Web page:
Multicenter Collaborative Trial Evaluation of a Method for Detection of Human Adenoviruses in Berry Fruit
Agostino, C. D'; Cook, N. ; Bartolo, I. Di; Ruggeri, F.M. ; Berto, A. ; Martelli, F. ; Banks, M. ; Vasickova, P. ; Kralik, P. ; Pavlik, I. ; Kokkinos, P. ; Vantarakis, A. ; Söderberg, K. ; Maunula, L. ; Verhaelen, K. ; Rutjes, S. ; Roda Husman, A.M. De; Hakze-van der Honing, R.W. van der; Poel, W.H.M. van der; Kaupke, A. ; Kozyra, I. ; Rzezutka, A. ; Prodanov, J. ; Lazic, S. ; Petrovic, T. ; Carratala, A. ; Gironés, R. ; Diez-Valcarce, M. ; Hernandez, M. ; Rodriguez-Lazaro, D. - \ 2012
Food Analytical Methods 5 (2012)1. - ISSN 1936-9751 - p. 1 - 7.
pcr-based method - listeria-monocytogenes - international standard - enteric viruses - food - validation - water - contamination - environment - organisms
The qualitative performance characteristics of a qPCR-based method to detect human adenoviruses in raspberries were determined through a collaborative trial involving 11 European laboratories. The method incorporated a sample process control (murine norovirus) and an internal amplification control. Trial sensitivity or correct identification of 25-g raspberry samples artificially contaminated with between 5×102 and 5×104 PFU was 98.5%; the accordance and concordance were 97.0%. The positive predictive value was 94.2%. The trial specificity or percentage correct identification of non-artificially contaminated samples was 69.7%; the accordance was 80.0% and the concordance was 61.7%. The negative predictive value was 100%. Application of a method for the detection of human adenoviruses in food samples could be useful for routine monitoring for food safety management. It would help to determine if a route of contamination exists from human source to food supply chain which pathogenic viruses such as norovirus and hepatitis A virus could follow.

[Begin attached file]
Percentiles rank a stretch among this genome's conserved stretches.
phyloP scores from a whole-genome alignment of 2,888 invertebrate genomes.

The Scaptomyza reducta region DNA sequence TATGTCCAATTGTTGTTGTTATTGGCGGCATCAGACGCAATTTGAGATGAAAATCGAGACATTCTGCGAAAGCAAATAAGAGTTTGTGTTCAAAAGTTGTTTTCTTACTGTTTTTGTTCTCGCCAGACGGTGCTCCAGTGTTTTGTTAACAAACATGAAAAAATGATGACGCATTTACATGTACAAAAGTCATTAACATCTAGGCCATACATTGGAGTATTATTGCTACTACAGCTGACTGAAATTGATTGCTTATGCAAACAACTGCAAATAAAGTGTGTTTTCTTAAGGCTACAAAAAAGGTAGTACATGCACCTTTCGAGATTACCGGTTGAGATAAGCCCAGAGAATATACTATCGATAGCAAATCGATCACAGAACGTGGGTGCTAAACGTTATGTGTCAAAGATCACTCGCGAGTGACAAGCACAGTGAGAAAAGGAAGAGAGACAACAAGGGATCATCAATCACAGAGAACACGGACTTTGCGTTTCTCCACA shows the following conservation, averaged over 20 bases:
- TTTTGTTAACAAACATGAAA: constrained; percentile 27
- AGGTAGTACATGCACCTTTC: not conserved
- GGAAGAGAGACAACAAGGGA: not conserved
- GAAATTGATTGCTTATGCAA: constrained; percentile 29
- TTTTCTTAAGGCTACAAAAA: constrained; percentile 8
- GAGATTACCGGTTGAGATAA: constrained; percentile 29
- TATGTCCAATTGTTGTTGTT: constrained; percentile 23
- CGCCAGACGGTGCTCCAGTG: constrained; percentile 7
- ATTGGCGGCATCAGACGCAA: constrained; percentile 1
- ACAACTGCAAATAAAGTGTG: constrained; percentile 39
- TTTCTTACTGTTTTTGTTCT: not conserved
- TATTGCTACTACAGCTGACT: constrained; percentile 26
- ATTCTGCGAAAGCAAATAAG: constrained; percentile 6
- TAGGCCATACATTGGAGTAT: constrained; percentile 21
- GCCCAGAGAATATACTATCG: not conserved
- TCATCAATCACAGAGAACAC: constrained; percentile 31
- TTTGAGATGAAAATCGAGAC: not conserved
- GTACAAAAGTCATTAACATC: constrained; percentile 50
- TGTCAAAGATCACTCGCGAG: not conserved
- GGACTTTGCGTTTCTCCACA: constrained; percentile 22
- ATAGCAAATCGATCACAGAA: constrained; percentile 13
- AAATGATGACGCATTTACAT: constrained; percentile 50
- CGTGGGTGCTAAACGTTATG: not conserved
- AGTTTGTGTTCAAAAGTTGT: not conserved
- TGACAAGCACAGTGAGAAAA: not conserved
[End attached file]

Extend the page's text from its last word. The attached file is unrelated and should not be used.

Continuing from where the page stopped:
High-Resolution Mapping of Two Broad-Spectrum Late Blight Resistance Genes from Two Wild Species of the Solanum circaeifolium Group
Verzaux, E.C. ; Arkel, G. van; Vleeshouwers, V.G.A.A. ; Vossen, E.A.G. van der; Niks, R.E. ; Jacobsen, E. ; Vossen, J.H. ; Visser, R.G.F. - \ 2012
Potato Research 55 (2012)2. - ISSN 0014-3065 - p. 109 - 123.
phytophthora-infestans resistance - potato-virus-y - disease resistance - nb-lrr - plants - cisgenesis - strategies - organisms - cloning - genome